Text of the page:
AND WHY THE REMAINING 1% IS WHAT MATTERS MOST (OBVIOUSLY).
There are some people out there, sanctimonious types mainly, who consider goodness to be a virtue. There were a slew of them populating my hometown growing up—my mother included. Sorry mom, love you! They perpetuate the idea that if you can’t say anything nice, you don’t say anything at all.
I always tell my mother that I’m in the day’s newspaper, and she always asks me the same question.
“Is it good news?”
No, Mom. It’s never good news. That’s not the line I’m in.
[pullquote]Most people don’t want to make waves—it seems unnatural. They want to drift through life without pissing people off, avoiding conflict at all turns. It’s a great way to have zero drama and absolutely no intrigue in your life.[/pullquote]
I don’t mean to say that being good—whatever that means—is not a virtue. Of course it is. But this book isn’t about being virtuous within the narrow parameters of New Testament morality (or whatever Eastern conception of morality you’re absorbing at Tuesday-night Bikram). Machiavelli conceived of virtue not just as classical “goodness,” but as virtús, the ability of a leader to command his territory. Welcome to The Prince updated for the age of Instagram. Your fiefdom is your followers. Grow your realm. Got to battle. Sack, pillage, and plunder. Now lather, rinse, and repeat.
But for my mom, this is, of course, something of a harsh toke. Most people don’t want to make waves—it seems unnatural. They want to drift through life without pissing people off, avoiding conflict at all turns. It’s a great way to have zero drama and absolutely no intrigue in your life. If they were to appear in the press, it would be for a kidney donation or charity run. The thought of hitting the headlines and being featured negatively would break their hearts. From the second we squelch out all over the delivery room floor, we’re looking for love and acceptance. Positive reinforcement. Not to be yelled at.
[pullquote]Being nice and being liked is incredibly easy. You just basically have to stand there, smile, and not stab anyone. You have to model yourself on Mother Theresa, who I’m sure was a wonderful broad, but would never get a reservation at Smith & Wollensky.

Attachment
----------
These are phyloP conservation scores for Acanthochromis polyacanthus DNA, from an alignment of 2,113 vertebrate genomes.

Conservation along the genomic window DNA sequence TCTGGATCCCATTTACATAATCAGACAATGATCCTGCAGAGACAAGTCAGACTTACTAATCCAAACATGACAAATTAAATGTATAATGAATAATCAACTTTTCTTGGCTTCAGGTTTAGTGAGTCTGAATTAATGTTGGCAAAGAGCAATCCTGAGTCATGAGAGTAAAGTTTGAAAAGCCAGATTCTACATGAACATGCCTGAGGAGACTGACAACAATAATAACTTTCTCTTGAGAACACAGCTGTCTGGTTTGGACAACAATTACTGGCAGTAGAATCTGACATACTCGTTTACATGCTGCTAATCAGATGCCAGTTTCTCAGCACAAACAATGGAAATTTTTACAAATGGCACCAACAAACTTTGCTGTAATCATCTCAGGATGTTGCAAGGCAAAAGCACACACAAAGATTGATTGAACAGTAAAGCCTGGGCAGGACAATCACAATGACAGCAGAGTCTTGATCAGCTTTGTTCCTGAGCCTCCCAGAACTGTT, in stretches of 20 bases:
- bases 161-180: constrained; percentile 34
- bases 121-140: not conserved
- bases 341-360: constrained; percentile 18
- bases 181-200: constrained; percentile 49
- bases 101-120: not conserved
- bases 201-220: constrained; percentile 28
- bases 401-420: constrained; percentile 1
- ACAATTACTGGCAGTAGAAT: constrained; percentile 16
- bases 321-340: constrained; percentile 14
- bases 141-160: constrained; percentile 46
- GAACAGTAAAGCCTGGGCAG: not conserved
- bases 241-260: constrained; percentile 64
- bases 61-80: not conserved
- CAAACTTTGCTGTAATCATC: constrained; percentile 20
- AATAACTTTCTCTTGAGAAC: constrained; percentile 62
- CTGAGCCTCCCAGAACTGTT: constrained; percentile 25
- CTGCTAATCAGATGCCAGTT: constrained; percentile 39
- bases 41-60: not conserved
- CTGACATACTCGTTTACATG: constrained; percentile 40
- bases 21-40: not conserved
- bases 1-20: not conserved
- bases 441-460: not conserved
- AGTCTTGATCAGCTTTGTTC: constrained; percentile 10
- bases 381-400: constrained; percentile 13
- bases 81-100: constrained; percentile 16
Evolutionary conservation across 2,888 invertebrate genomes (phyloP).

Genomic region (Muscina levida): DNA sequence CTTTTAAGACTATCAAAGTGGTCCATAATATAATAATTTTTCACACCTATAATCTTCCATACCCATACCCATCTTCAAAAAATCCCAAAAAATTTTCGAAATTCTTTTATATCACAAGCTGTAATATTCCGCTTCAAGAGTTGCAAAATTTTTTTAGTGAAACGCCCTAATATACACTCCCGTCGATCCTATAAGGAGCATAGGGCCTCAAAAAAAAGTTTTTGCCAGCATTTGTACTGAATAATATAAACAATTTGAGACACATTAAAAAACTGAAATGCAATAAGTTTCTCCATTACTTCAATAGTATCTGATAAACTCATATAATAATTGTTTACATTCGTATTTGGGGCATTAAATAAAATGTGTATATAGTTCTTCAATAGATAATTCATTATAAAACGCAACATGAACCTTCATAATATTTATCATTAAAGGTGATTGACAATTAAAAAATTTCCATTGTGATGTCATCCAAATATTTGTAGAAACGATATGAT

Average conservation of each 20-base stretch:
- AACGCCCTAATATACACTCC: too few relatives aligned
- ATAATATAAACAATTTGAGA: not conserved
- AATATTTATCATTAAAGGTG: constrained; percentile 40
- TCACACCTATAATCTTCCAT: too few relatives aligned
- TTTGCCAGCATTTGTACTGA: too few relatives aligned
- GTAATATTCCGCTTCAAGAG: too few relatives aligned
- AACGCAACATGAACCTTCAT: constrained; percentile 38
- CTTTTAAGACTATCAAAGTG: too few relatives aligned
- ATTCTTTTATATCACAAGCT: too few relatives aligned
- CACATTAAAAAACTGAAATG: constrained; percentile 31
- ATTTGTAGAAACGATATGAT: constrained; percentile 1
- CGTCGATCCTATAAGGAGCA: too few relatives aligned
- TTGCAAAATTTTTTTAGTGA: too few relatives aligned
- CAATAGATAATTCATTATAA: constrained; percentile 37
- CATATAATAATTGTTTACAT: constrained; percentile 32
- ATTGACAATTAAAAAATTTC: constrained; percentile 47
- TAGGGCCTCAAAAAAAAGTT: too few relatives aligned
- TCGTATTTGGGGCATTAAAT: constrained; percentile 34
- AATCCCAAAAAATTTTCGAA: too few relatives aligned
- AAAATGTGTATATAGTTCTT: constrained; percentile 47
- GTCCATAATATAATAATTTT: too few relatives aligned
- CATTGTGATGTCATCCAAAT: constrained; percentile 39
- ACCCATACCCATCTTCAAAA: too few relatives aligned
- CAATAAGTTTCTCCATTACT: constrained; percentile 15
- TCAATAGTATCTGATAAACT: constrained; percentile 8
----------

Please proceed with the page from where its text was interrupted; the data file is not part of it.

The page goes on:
But once you clamber over that mental hurdle of acceptance—it is just that, a mental hurdle—and realize you don’t have to be liked, it’s incredibly liberating. The old adage that all press is good press holds up to a certain extent (unless you’re caught trying to lure kids into your van or you’re Mel Gibson). If you get in the paper for reaching your goal for the United Way, they’ll be a thumbnail-sized image of you lost on page fourteen, and that’ll be it. If you’re appearing due to some obnoxiously shitty thing you’ve said or done, it’ll run and run—especially if you keep adding fuel to the fire.
Being nice and being liked is incredibly easy. You just basically have to stand there, smile, and not stab anyone. You have to model yourself on Mother Theresa, who I’m sure was a wonderful broad, but would never get a reservation at Smith & Wollensky. But to be hated and not immediately dismissed is a total tightrope walk. And it’s a much, much harder approach to instigate and pull off. For every one Howard Stern, there are a dozen Charlie Sheen’s.
Machiavelli understood something akin to this. He said that love and fear could not easily coexist, so a prince must choose, and that since love was a fickle state—and fear far more enduring—the prince should choose fear. But this is different. For one, if you include both Facebook and Instagram, I have way more followers than any sixteenth-century Italian prince. For another, it’s not love versus fear; it’s love versus hate. And each of us has an ex that proves they can coexist; hell, love and hate together make for the orgasmic bedfellows. That’s what I’m after.